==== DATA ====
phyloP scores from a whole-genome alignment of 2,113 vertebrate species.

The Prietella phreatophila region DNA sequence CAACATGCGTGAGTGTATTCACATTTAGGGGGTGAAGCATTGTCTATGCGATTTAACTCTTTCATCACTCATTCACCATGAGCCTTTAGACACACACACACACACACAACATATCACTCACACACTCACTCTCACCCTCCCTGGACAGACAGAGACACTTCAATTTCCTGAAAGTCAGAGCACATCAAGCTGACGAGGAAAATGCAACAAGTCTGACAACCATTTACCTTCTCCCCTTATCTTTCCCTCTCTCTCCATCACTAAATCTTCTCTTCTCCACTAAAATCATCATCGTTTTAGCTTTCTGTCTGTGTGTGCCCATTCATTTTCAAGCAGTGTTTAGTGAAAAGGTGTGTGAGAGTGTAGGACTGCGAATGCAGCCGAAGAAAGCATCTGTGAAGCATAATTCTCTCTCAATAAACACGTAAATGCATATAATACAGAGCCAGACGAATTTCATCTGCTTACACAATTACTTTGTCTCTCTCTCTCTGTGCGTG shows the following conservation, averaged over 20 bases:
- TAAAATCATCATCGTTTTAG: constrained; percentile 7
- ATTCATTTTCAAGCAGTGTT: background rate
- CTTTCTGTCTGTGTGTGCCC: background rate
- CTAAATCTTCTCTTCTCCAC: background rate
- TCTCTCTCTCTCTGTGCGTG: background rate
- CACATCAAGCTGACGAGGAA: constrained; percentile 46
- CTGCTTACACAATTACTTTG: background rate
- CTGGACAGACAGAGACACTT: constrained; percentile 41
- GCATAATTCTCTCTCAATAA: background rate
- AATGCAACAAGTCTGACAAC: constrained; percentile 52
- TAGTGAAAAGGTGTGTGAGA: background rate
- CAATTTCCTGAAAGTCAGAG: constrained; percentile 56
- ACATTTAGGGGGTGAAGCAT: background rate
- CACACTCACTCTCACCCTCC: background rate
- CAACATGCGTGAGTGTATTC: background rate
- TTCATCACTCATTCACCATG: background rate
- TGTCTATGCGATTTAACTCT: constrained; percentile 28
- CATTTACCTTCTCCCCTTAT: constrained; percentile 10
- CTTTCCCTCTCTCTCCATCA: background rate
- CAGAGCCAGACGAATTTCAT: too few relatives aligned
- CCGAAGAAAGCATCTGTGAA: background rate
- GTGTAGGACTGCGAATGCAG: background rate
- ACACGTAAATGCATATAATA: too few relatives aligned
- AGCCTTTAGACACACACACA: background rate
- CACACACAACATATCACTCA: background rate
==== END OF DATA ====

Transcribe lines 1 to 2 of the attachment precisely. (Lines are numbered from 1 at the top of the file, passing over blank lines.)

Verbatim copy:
phyloP scores from a whole-genome alignment of 2,113 vertebrate species.

The Prietella phreatophila region DNA sequence CAACATGCGTGAGTGTATTCACATTTAGGGGGTGAAGCATTGTCTATGCGATTTAACTCTTTCATCACTCATTCACCATGAGCCTTTAGACACACACACACACACACAACATATCACTCACACACTCACTCTCACCCTCCCTGGACAGACAGAGACACTTCAATTTCCTGAAAGTCAGAGCACATCAAGCTGACGAGGAAAATGCAACAAGTCTGACAACCATTTACCTTCTCCCCTTATCTTTCCCTCTCTCTCCATCACTAAATCTTCTCTTCTCCACTAAAATCATCATCGTTTTAGCTTTCTGTCTGTGTGTGCCCATTCATTTTCAAGCAGTGTTTAGTGAAAAGGTGTGTGAGAGTGTAGGACTGCGAATGCAGCCGAAGAAAGCATCTGTGAAGCATAATTCTCTCTCAATAAACACGTAAATGCATATAATACAGAGCCAGACGAATTTCATCTGCTTACACAATTACTTTGTCTCTCTCTCTCTGTGCGTG shows the following conservation, averaged over 20 bases: